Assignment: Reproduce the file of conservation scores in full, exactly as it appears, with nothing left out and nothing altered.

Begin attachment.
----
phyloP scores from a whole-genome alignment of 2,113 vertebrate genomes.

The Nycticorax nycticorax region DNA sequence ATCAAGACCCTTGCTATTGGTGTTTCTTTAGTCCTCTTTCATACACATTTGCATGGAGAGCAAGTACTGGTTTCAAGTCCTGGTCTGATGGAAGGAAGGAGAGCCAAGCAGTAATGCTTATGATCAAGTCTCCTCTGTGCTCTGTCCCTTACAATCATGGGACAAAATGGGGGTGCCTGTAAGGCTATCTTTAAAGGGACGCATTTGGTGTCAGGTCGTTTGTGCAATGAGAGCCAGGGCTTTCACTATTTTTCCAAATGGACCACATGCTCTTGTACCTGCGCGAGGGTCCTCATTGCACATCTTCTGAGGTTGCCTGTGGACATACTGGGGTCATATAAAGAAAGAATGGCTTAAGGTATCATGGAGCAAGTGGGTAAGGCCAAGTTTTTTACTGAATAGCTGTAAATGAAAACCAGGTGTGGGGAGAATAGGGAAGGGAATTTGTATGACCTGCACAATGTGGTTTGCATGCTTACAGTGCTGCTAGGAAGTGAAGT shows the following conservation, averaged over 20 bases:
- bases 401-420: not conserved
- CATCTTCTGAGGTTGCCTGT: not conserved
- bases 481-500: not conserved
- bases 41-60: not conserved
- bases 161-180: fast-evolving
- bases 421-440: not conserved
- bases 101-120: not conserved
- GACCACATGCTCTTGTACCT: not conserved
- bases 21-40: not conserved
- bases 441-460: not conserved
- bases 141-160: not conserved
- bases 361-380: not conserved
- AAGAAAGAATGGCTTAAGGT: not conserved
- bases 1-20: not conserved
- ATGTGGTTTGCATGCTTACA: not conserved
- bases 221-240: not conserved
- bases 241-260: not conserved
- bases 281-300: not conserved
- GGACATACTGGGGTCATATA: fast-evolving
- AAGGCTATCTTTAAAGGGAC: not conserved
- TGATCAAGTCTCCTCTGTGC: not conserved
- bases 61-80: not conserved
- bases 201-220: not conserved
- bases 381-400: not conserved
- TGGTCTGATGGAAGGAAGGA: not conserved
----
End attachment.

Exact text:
phyloP scores from a whole-genome alignment of 2,113 vertebrate genomes.

The Nycticorax nycticorax region DNA sequence ATCAAGACCCTTGCTATTGGTGTTTCTTTAGTCCTCTTTCATACACATTTGCATGGAGAGCAAGTACTGGTTTCAAGTCCTGGTCTGATGGAAGGAAGGAGAGCCAAGCAGTAATGCTTATGATCAAGTCTCCTCTGTGCTCTGTCCCTTACAATCATGGGACAAAATGGGGGTGCCTGTAAGGCTATCTTTAAAGGGACGCATTTGGTGTCAGGTCGTTTGTGCAATGAGAGCCAGGGCTTTCACTATTTTTCCAAATGGACCACATGCTCTTGTACCTGCGCGAGGGTCCTCATTGCACATCTTCTGAGGTTGCCTGTGGACATACTGGGGTCATATAAAGAAAGAATGGCTTAAGGTATCATGGAGCAAGTGGGTAAGGCCAAGTTTTTTACTGAATAGCTGTAAATGAAAACCAGGTGTGGGGAGAATAGGGAAGGGAATTTGTATGACCTGCACAATGTGGTTTGCATGCTTACAGTGCTGCTAGGAAGTGAAGT shows the following conservation, averaged over 20 bases:
- bases 401-420: not conserved
- CATCTTCTGAGGTTGCCTGT: not conserved
- bases 481-500: not conserved
- bases 41-60: not conserved
- bases 161-180: fast-evolving
- bases 421-440: not conserved
- bases 101-120: not conserved
- GACCACATGCTCTTGTACCT: not conserved
- bases 21-40: not conserved
- bases 441-460: not conserved
- bases 141-160: not conserved
- bases 361-380: not conserved
- AAGAAAGAATGGCTTAAGGT: not conserved
- bases 1-20: not conserved
- ATGTGGTTTGCATGCTTACA: not conserved
- bases 221-240: not conserved
- bases 241-260: not conserved
- bases 281-300: not conserved
- GGACATACTGGGGTCATATA: fast-evolving
- AAGGCTATCTTTAAAGGGAC: not conserved
- TGATCAAGTCTCCTCTGTGC: not conserved
- bases 61-80: not conserved
- bases 201-220: not conserved
- bases 381-400: not conserved
- TGGTCTGATGGAAGGAAGGA: not conserved